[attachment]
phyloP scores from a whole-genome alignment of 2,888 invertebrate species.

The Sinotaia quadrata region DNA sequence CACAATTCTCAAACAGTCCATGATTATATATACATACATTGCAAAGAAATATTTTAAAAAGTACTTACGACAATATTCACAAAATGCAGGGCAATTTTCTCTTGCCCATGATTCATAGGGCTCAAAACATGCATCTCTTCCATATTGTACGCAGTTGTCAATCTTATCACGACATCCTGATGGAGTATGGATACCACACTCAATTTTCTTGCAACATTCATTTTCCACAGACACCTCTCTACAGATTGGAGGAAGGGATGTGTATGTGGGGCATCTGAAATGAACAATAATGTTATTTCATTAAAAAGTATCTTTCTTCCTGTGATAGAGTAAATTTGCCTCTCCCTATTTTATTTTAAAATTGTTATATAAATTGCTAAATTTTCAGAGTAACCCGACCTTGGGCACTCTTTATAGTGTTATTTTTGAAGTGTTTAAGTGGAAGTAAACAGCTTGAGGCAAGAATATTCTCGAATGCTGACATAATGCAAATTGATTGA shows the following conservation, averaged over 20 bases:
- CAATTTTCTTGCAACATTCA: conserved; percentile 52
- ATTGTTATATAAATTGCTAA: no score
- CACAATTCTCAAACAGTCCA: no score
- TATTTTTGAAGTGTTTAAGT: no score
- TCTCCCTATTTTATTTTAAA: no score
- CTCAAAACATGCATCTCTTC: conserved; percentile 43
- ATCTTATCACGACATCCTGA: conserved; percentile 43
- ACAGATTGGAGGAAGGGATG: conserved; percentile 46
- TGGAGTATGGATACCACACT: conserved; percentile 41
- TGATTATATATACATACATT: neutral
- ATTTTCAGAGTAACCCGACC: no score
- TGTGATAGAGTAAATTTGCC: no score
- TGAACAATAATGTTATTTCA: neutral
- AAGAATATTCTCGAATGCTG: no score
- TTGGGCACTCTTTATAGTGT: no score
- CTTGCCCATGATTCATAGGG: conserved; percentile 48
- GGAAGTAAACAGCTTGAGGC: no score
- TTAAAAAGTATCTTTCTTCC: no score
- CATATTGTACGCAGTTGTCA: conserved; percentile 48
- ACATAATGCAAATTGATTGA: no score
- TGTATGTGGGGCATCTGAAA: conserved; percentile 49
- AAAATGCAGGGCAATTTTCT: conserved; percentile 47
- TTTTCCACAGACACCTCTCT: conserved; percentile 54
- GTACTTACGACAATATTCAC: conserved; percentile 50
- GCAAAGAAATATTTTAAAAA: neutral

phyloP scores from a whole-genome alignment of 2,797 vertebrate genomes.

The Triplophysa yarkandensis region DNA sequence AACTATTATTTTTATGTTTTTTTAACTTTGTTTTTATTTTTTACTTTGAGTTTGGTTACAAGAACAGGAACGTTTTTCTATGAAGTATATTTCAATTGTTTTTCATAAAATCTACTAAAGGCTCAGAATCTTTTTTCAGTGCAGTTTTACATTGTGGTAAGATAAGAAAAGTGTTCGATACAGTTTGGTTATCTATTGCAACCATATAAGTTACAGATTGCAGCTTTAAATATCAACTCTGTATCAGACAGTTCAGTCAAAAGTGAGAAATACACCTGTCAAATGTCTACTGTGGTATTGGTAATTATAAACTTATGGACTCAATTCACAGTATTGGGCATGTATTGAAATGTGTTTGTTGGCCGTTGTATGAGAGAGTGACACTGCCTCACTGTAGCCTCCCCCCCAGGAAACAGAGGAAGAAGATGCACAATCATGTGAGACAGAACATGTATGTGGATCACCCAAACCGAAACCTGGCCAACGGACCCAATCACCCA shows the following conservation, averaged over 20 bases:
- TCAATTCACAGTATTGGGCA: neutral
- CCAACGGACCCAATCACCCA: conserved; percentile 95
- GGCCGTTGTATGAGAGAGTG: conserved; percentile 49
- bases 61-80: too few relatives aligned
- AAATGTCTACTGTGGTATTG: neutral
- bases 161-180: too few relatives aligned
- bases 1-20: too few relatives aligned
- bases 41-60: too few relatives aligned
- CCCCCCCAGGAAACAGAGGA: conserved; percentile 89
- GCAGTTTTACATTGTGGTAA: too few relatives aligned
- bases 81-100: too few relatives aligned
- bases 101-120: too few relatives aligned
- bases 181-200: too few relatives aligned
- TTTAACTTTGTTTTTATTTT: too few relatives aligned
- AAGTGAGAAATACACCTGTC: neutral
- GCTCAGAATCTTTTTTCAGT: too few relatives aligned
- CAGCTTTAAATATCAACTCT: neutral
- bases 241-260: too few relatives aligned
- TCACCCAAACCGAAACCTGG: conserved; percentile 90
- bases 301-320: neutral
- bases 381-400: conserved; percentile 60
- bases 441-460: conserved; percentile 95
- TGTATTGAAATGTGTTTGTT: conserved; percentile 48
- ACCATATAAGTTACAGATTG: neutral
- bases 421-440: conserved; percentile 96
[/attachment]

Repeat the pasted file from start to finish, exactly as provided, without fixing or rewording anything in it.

phyloP scores from a whole-genome alignment of 2,888 invertebrate species.

The Sinotaia quadrata region DNA sequence CACAATTCTCAAACAGTCCATGATTATATATACATACATTGCAAAGAAATATTTTAAAAAGTACTTACGACAATATTCACAAAATGCAGGGCAATTTTCTCTTGCCCATGATTCATAGGGCTCAAAACATGCATCTCTTCCATATTGTACGCAGTTGTCAATCTTATCACGACATCCTGATGGAGTATGGATACCACACTCAATTTTCTTGCAACATTCATTTTCCACAGACACCTCTCTACAGATTGGAGGAAGGGATGTGTATGTGGGGCATCTGAAATGAACAATAATGTTATTTCATTAAAAAGTATCTTTCTTCCTGTGATAGAGTAAATTTGCCTCTCCCTATTTTATTTTAAAATTGTTATATAAATTGCTAAATTTTCAGAGTAACCCGACCTTGGGCACTCTTTATAGTGTTATTTTTGAAGTGTTTAAGTGGAAGTAAACAGCTTGAGGCAAGAATATTCTCGAATGCTGACATAATGCAAATTGATTGA shows the following conservation, averaged over 20 bases:
- CAATTTTCTTGCAACATTCA: conserved; percentile 52
- ATTGTTATATAAATTGCTAA: no score
- CACAATTCTCAAACAGTCCA: no score
- TATTTTTGAAGTGTTTAAGT: no score
- TCTCCCTATTTTATTTTAAA: no score
- CTCAAAACATGCATCTCTTC: conserved; percentile 43
- ATCTTATCACGACATCCTGA: conserved; percentile 43
- ACAGATTGGAGGAAGGGATG: conserved; percentile 46
- TGGAGTATGGATACCACACT: conserved; percentile 41
- TGATTATATATACATACATT: neutral
- ATTTTCAGAGTAACCCGACC: no score
- TGTGATAGAGTAAATTTGCC: no score
- TGAACAATAATGTTATTTCA: neutral
- AAGAATATTCTCGAATGCTG: no score
- TTGGGCACTCTTTATAGTGT: no score
- CTTGCCCATGATTCATAGGG: conserved; percentile 48
- GGAAGTAAACAGCTTGAGGC: no score
- TTAAAAAGTATCTTTCTTCC: no score
- CATATTGTACGCAGTTGTCA: conserved; percentile 48
- ACATAATGCAAATTGATTGA: no score
- TGTATGTGGGGCATCTGAAA: conserved; percentile 49
- AAAATGCAGGGCAATTTTCT: conserved; percentile 47
- TTTTCCACAGACACCTCTCT: conserved; percentile 54
- GTACTTACGACAATATTCAC: conserved; percentile 50
- GCAAAGAAATATTTTAAAAA: neutral

phyloP scores from a whole-genome alignment of 2,797 vertebrate genomes.

The Triplophysa yarkandensis region DNA sequence AACTATTATTTTTATGTTTTTTTAACTTTGTTTTTATTTTTTACTTTGAGTTTGGTTACAAGAACAGGAACGTTTTTCTATGAAGTATATTTCAATTGTTTTTCATAAAATCTACTAAAGGCTCAGAATCTTTTTTCAGTGCAGTTTTACATTGTGGTAAGATAAGAAAAGTGTTCGATACAGTTTGGTTATCTATTGCAACCATATAAGTTACAGATTGCAGCTTTAAATATCAACTCTGTATCAGACAGTTCAGTCAAAAGTGAGAAATACACCTGTCAAATGTCTACTGTGGTATTGGTAATTATAAACTTATGGACTCAATTCACAGTATTGGGCATGTATTGAAATGTGTTTGTTGGCCGTTGTATGAGAGAGTGACACTGCCTCACTGTAGCCTCCCCCCCAGGAAACAGAGGAAGAAGATGCACAATCATGTGAGACAGAACATGTATGTGGATCACCCAAACCGAAACCTGGCCAACGGACCCAATCACCCA shows the following conservation, averaged over 20 bases:
- TCAATTCACAGTATTGGGCA: neutral
- CCAACGGACCCAATCACCCA: conserved; percentile 95
- GGCCGTTGTATGAGAGAGTG: conserved; percentile 49
- bases 61-80: too few relatives aligned
- AAATGTCTACTGTGGTATTG: neutral
- bases 161-180: too few relatives aligned
- bases 1-20: too few relatives aligned
- bases 41-60: too few relatives aligned
- CCCCCCCAGGAAACAGAGGA: conserved; percentile 89
- GCAGTTTTACATTGTGGTAA: too few relatives aligned
- bases 81-100: too few relatives aligned
- bases 101-120: too few relatives aligned
- bases 181-200: too few relatives aligned
- TTTAACTTTGTTTTTATTTT: too few relatives aligned
- AAGTGAGAAATACACCTGTC: neutral
- GCTCAGAATCTTTTTTCAGT: too few relatives aligned
- CAGCTTTAAATATCAACTCT: neutral
- bases 241-260: too few relatives aligned
- TCACCCAAACCGAAACCTGG: conserved; percentile 90
- bases 301-320: neutral
- bases 381-400: conserved; percentile 60
- bases 441-460: conserved; percentile 95
- TGTATTGAAATGTGTTTGTT: conserved; percentile 48
- ACCATATAAGTTACAGATTG: neutral
- bases 421-440: conserved; percentile 96